• Around his left nipple there was an imaginative tattoo--two green leaves--so that the nipple itself seemed to be a rosebud (made of marchpane and candied angelica)
  • flashed by so quickly as happens only amid very familiar surroundings, in the dark, when the varicolored fractions of day are replaced by the integers of night

Friday, September 21, 2012

The Endeavour Flyover/Landing (LAX)

These photos are from my wife's BlackBerry.

I didn't see a thing, though I felt the effect long after the event, i.e. heavy traffic in downtown Long Beach. I think the claim exaggerated, but a few people down at Chronic Tacos (near the Belmont Pier) claimed around the pier and/or on the beach it was as busy as the 4th of July.


Monday, September 17, 2012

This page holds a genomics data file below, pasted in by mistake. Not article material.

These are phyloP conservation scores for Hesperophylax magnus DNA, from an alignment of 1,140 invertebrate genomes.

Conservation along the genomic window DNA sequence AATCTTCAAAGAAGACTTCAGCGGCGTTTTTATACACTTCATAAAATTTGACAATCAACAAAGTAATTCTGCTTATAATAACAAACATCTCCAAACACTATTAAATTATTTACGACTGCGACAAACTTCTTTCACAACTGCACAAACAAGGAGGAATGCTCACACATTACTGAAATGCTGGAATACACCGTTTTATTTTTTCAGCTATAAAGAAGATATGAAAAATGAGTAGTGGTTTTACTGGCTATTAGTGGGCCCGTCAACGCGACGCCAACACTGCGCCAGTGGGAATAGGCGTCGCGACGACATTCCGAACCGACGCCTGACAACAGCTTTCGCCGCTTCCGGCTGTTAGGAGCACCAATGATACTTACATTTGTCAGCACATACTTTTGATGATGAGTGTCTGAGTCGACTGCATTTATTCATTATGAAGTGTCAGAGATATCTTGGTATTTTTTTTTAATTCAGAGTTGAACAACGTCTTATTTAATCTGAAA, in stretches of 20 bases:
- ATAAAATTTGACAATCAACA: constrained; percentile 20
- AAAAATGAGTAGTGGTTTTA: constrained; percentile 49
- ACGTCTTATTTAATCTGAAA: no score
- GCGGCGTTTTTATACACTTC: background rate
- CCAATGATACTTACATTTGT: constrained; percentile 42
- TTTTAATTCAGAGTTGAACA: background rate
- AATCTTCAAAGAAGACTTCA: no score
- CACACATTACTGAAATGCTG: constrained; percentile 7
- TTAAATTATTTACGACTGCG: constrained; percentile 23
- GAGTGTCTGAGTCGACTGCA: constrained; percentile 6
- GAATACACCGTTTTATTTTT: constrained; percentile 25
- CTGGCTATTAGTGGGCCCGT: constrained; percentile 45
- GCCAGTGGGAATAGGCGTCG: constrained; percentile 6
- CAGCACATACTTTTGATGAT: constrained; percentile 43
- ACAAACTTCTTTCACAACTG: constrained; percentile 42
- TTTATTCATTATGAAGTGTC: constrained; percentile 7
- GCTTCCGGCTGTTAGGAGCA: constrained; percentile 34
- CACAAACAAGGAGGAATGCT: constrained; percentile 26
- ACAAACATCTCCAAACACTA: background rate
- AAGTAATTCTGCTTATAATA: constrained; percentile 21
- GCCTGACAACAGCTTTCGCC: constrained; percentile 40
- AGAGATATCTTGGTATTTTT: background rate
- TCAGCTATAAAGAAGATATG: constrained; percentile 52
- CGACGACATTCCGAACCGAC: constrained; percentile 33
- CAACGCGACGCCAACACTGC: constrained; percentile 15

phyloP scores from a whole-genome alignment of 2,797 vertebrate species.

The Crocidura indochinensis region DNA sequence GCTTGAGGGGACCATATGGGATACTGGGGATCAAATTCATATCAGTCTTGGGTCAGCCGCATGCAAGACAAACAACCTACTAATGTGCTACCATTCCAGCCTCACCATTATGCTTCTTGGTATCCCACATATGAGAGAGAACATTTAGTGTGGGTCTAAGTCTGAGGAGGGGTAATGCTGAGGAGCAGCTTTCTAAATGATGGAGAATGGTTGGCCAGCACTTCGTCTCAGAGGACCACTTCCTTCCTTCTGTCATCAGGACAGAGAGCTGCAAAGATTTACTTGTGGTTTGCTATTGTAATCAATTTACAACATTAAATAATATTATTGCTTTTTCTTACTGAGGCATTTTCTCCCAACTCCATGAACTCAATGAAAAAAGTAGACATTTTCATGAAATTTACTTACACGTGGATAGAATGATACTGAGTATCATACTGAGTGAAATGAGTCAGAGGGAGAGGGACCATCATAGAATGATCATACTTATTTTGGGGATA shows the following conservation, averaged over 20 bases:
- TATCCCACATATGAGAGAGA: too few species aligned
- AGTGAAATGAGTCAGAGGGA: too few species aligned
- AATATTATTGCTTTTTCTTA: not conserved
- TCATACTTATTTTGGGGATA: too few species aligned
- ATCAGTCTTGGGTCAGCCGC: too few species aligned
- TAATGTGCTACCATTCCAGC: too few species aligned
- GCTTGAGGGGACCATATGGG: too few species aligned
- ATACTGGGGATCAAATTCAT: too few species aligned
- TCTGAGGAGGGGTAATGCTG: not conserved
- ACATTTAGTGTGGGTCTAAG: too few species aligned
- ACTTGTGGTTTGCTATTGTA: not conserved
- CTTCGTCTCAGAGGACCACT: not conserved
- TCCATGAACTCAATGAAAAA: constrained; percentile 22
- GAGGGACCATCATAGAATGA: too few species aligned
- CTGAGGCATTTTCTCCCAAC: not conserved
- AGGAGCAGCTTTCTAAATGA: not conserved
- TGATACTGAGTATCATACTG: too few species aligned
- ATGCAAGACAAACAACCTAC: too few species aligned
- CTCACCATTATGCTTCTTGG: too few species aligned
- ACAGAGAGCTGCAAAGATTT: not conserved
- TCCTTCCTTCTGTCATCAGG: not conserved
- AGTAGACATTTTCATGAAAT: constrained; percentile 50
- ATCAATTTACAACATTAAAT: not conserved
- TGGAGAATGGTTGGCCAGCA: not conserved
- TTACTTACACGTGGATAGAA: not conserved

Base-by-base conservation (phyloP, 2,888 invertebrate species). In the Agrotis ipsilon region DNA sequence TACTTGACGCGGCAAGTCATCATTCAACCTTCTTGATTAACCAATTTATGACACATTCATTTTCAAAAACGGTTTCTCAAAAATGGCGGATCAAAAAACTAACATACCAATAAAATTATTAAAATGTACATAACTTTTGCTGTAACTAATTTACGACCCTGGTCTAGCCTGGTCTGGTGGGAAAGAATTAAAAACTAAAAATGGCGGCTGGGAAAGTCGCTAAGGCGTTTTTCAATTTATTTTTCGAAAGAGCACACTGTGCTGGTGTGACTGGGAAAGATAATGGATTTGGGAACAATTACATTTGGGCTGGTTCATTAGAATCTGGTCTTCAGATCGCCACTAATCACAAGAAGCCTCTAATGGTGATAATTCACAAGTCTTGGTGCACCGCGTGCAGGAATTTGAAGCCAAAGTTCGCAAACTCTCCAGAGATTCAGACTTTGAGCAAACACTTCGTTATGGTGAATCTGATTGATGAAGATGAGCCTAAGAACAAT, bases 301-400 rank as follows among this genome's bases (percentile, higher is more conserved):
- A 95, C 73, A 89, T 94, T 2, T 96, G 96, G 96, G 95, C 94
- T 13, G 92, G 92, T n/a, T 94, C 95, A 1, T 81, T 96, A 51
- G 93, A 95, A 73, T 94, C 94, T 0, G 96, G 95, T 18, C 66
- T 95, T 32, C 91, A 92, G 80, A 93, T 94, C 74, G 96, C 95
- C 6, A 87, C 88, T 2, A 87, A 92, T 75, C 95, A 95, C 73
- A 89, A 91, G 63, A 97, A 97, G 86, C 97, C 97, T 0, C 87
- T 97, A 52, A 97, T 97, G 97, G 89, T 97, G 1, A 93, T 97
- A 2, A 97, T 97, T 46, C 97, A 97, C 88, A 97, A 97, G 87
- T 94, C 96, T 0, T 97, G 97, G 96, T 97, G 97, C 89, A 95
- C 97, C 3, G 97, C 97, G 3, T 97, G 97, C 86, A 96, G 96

Nabokov's "Invitation to a Beheading"

One of the few novels by Nabokov I haven't already read, and it took me a while to get started (ever since a friend's reading it inspired me to read it, it has been patiently waiting for me on the "list").

I picked it up before Stiller (got through the intro in which Nabokov denies Kafka's influence; made a couple false assaults on the text), but finally Stiller won out.

Anyway, now I'm up for it (already 20% through a relatively short text: 180 pgs), and a somewhat lackluster beginning (or was it only me?) has been followed by a carriage of words that has steadily pulled me in and along.

Perhaps the first underscore worth repeating:
. . . but here is what I want to express: between his movement and the movement of the laggard shadow--that second, that syncope--there is the rare kind of time in which I live--the pause, the hiatus, when the heart is like a feather . . .